I was listless tonight– lost in the tragic news. At a loss for what to do, I did the only thing I could think of.
My husband turned me on to this Tumblr blog yesterday. It’s now my go-to when I need a laugh– not just because the kid is someone else’s, but because any parent of a toddler can relate.
The idea? Father notices that his son seems to cry over everything–even the most nonsensical things–all the time. As a means of coping, he decides to document each crying jag with a simple photograph captioned with the reason for the tears (“The sippy cup was filled with milk, not juice”). Moral: kids are kind of ridiculous.
For the past seven or eight years, I’ve been a runner. I’ve taken vacations from running (often lengthy ones), but I always end up coming back. It’s the only kind of exercise that can instantly erase a weekend of decadent eating, and it’s the only kind of exercise that can make my body look the way I want it to: slim, strong, and healthy. I ran into my second trimester of pregnancy, but shooting pains in my back brought me back to a walk (and back to the kitchen, snacking) by my fifth month. Now, I have a one-year-old, and my only excuse not to run is being too lazy to work it into my schedule (nighttime after Henry’s in bed doesn’t work for me– I’m too darn tired).
This week, I got back on the horse with some easy interval training on the treadmills at school. We have a beautiful new treadmill here at home, but it’s sometimes easier just to stay an hour later at school and knock out the work out before I get home to the sofa. When it comes to running, I need targets to stay motivated. The targets I choose come in the form of races, but I don’t run them to beat anyone else or even to establish new personal bests. The only reason I run races is to give myself a reason not to blow off workouts. If there’s something I’m training for, it makes the treadmill a little bit harder to ignore.
I’m probably going to blog about getting back to running shape quite a bit. I figure that committing to a couple of running goals on my blog is just another way to keep myself accountable. I don’t intend to bore anyone with the details of my training, but my thought is that if I tell you what I’m trying to do, maybe the fact that you’re aware of my plan will help me stick to it?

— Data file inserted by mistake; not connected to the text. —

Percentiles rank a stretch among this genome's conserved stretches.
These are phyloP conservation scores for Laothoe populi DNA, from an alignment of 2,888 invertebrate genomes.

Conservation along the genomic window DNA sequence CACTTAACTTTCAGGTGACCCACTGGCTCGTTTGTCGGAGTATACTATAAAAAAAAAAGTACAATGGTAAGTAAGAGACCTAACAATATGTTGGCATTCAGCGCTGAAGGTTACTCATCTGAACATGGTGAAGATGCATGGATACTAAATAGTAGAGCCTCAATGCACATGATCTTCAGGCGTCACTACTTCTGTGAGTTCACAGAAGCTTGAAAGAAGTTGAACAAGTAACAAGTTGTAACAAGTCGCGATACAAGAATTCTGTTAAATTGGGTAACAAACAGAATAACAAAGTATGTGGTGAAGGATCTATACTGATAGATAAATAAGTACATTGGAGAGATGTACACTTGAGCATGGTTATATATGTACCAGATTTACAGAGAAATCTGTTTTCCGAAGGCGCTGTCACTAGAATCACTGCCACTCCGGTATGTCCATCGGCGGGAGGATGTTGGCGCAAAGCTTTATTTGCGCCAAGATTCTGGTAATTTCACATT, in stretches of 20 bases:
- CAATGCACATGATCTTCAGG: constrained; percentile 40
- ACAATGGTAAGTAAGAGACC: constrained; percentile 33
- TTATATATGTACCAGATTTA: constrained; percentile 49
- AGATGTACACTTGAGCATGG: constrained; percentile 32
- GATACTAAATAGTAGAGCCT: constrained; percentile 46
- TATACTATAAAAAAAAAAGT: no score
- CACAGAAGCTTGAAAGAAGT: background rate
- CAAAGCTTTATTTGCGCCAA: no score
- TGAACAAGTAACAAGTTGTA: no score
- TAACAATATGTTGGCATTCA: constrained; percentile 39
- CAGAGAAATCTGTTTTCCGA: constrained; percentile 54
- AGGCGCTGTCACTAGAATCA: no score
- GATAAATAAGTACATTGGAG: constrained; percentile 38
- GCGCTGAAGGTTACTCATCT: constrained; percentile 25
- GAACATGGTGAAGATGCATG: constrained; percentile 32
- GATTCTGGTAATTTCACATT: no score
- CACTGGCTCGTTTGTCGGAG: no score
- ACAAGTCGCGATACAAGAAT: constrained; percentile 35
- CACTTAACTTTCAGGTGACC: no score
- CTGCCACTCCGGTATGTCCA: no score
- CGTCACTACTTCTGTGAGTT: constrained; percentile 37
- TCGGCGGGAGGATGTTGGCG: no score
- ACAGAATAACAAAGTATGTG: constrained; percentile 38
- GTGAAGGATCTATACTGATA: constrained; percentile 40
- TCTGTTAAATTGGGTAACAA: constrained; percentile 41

Yesterday, I registered for the Chicago Half Marathon on September 8. I’ve run the Chicago (full) Marathon before, too, but I ran it very poorly after blowing off much my late summer training. I (and thousands of other runners) were prevented from running past mile 22, anyway; unseasonable 80-degree temperatures during the October race cause organizers to close the course mid-race that year (here’s an article on the grand debacle from TIME). I’ve run bunches of 5Ks since, but it’s been a long time since I committed to a race that required diligent, disciplined training. The half seems like enough distance to be truly challenging but not so much that I can’t fit training runs into my life. Along the way, I’ll run four training runs each week plus a 5K and two 10K races (one is the Big Ten Network’s Big 10K in July).
When I’m really fit–when pounding out five or six miles on the treadmill is easy as pie–I think back to the lazy version of myself and think, “I’m never going to stop running again. It sucks to get started. When it’s tough to run for five minutes straight, it’s tough to want to run at all.” Yet here I am, back at the beginning, running intervals and remembering what it felt like when six miles was easy. In September, I hope to look back on these early, slog-it-out runs and say again, “I’m never going to stop running.”
Actually, he’s thirteen months old now, but who’s counting? My little baby of 7 lbs., 14 oz. is now a toddler, walking and chatting and eating big person food. He is tall and lean, sporting ten teeth (including newly sprouted top molars) and a head of ever-growing blond locks (we’re now veterans of two haircuts).
Henry is a talented mimic, but does have several words he associates correctly with objects, people, and actions (“ball” and “up” are two of his more recent favorites). We finally broke down and added cabinet locks to our kitchen last week along with a lock for the oven door. We’re still working on a better solution for our kitchen drawers (the locks we purchased don’t work because of our counter overhang), but fortunately, Henry doesn’t seem all that interested in them yet. We’ve taken down the larger gate that spanned the gap between our living room and eat-in area and moved our other gate that hemmed in our living room so that it blocks the staircase instead. Now, Henry has the run of the downstairs. On the weekends, he will now happily play for long spans of time having been freed from his erstwhile living room cage.